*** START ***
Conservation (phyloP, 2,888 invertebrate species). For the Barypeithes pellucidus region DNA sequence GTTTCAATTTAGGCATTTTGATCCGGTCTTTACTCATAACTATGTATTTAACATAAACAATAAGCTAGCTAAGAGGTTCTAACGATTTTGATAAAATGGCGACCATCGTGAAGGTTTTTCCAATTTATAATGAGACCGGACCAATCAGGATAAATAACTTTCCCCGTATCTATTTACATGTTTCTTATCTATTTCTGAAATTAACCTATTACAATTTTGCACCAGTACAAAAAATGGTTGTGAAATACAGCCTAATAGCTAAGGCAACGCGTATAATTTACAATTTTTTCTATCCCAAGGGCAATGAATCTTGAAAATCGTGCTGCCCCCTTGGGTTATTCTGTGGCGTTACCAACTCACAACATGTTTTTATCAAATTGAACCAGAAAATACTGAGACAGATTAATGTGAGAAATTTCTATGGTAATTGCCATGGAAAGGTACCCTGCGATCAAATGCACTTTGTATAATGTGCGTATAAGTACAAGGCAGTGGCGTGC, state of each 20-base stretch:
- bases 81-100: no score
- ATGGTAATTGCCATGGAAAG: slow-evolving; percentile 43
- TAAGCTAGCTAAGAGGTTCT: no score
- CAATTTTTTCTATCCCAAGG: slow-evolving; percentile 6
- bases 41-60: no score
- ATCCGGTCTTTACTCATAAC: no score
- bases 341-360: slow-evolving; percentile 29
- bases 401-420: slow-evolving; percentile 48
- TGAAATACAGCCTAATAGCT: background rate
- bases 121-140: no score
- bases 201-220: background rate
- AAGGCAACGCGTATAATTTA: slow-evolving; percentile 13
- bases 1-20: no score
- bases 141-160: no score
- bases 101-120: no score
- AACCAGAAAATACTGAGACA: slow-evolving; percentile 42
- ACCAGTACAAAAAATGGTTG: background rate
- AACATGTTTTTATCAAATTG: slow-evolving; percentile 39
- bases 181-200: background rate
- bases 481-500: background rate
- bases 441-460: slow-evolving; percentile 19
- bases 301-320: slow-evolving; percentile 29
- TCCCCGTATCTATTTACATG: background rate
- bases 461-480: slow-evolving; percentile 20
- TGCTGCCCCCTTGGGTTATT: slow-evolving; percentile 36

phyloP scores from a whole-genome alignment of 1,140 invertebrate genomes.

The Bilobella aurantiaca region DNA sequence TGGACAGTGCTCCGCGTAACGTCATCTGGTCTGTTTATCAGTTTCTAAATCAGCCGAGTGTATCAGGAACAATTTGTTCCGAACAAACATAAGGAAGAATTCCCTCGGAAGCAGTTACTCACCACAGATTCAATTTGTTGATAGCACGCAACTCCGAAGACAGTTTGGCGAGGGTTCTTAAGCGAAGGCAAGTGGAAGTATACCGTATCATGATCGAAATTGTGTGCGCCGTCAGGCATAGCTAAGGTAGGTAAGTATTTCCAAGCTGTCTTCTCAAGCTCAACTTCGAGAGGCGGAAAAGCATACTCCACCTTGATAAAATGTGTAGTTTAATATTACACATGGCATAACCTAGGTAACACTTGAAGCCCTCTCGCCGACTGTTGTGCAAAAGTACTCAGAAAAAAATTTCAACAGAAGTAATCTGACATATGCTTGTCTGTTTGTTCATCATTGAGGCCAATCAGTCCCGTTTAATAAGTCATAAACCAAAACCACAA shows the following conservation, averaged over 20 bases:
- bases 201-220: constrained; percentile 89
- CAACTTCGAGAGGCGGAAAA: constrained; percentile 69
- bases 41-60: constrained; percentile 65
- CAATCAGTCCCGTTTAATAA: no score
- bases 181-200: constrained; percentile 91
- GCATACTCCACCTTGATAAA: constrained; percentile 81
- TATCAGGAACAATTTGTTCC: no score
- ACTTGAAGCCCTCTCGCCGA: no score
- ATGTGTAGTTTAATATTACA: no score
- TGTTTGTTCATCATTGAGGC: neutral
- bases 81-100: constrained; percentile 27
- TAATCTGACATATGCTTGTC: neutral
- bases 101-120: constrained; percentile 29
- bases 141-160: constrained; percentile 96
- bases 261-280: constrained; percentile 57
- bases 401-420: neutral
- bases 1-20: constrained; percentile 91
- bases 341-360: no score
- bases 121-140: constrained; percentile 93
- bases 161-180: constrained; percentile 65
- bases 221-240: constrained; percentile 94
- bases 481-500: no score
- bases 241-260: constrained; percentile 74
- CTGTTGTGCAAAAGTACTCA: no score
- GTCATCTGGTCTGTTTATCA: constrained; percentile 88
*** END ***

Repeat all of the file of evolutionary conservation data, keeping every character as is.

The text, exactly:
Conservation (phyloP, 2,888 invertebrate species). For the Barypeithes pellucidus region DNA sequence GTTTCAATTTAGGCATTTTGATCCGGTCTTTACTCATAACTATGTATTTAACATAAACAATAAGCTAGCTAAGAGGTTCTAACGATTTTGATAAAATGGCGACCATCGTGAAGGTTTTTCCAATTTATAATGAGACCGGACCAATCAGGATAAATAACTTTCCCCGTATCTATTTACATGTTTCTTATCTATTTCTGAAATTAACCTATTACAATTTTGCACCAGTACAAAAAATGGTTGTGAAATACAGCCTAATAGCTAAGGCAACGCGTATAATTTACAATTTTTTCTATCCCAAGGGCAATGAATCTTGAAAATCGTGCTGCCCCCTTGGGTTATTCTGTGGCGTTACCAACTCACAACATGTTTTTATCAAATTGAACCAGAAAATACTGAGACAGATTAATGTGAGAAATTTCTATGGTAATTGCCATGGAAAGGTACCCTGCGATCAAATGCACTTTGTATAATGTGCGTATAAGTACAAGGCAGTGGCGTGC, state of each 20-base stretch:
- bases 81-100: no score
- ATGGTAATTGCCATGGAAAG: slow-evolving; percentile 43
- TAAGCTAGCTAAGAGGTTCT: no score
- CAATTTTTTCTATCCCAAGG: slow-evolving; percentile 6
- bases 41-60: no score
- ATCCGGTCTTTACTCATAAC: no score
- bases 341-360: slow-evolving; percentile 29
- bases 401-420: slow-evolving; percentile 48
- TGAAATACAGCCTAATAGCT: background rate
- bases 121-140: no score
- bases 201-220: background rate
- AAGGCAACGCGTATAATTTA: slow-evolving; percentile 13
- bases 1-20: no score
- bases 141-160: no score
- bases 101-120: no score
- AACCAGAAAATACTGAGACA: slow-evolving; percentile 42
- ACCAGTACAAAAAATGGTTG: background rate
- AACATGTTTTTATCAAATTG: slow-evolving; percentile 39
- bases 181-200: background rate
- bases 481-500: background rate
- bases 441-460: slow-evolving; percentile 19
- bases 301-320: slow-evolving; percentile 29
- TCCCCGTATCTATTTACATG: background rate
- bases 461-480: slow-evolving; percentile 20
- TGCTGCCCCCTTGGGTTATT: slow-evolving; percentile 36

phyloP scores from a whole-genome alignment of 1,140 invertebrate genomes.

The Bilobella aurantiaca region DNA sequence TGGACAGTGCTCCGCGTAACGTCATCTGGTCTGTTTATCAGTTTCTAAATCAGCCGAGTGTATCAGGAACAATTTGTTCCGAACAAACATAAGGAAGAATTCCCTCGGAAGCAGTTACTCACCACAGATTCAATTTGTTGATAGCACGCAACTCCGAAGACAGTTTGGCGAGGGTTCTTAAGCGAAGGCAAGTGGAAGTATACCGTATCATGATCGAAATTGTGTGCGCCGTCAGGCATAGCTAAGGTAGGTAAGTATTTCCAAGCTGTCTTCTCAAGCTCAACTTCGAGAGGCGGAAAAGCATACTCCACCTTGATAAAATGTGTAGTTTAATATTACACATGGCATAACCTAGGTAACACTTGAAGCCCTCTCGCCGACTGTTGTGCAAAAGTACTCAGAAAAAAATTTCAACAGAAGTAATCTGACATATGCTTGTCTGTTTGTTCATCATTGAGGCCAATCAGTCCCGTTTAATAAGTCATAAACCAAAACCACAA shows the following conservation, averaged over 20 bases:
- bases 201-220: constrained; percentile 89
- CAACTTCGAGAGGCGGAAAA: constrained; percentile 69
- bases 41-60: constrained; percentile 65
- CAATCAGTCCCGTTTAATAA: no score
- bases 181-200: constrained; percentile 91
- GCATACTCCACCTTGATAAA: constrained; percentile 81
- TATCAGGAACAATTTGTTCC: no score
- ACTTGAAGCCCTCTCGCCGA: no score
- ATGTGTAGTTTAATATTACA: no score
- TGTTTGTTCATCATTGAGGC: neutral
- bases 81-100: constrained; percentile 27
- TAATCTGACATATGCTTGTC: neutral
- bases 101-120: constrained; percentile 29
- bases 141-160: constrained; percentile 96
- bases 261-280: constrained; percentile 57
- bases 401-420: neutral
- bases 1-20: constrained; percentile 91
- bases 341-360: no score
- bases 121-140: constrained; percentile 93
- bases 161-180: constrained; percentile 65
- bases 221-240: constrained; percentile 94
- bases 481-500: no score
- bases 241-260: constrained; percentile 74
- CTGTTGTGCAAAAGTACTCA: no score
- GTCATCTGGTCTGTTTATCA: constrained; percentile 88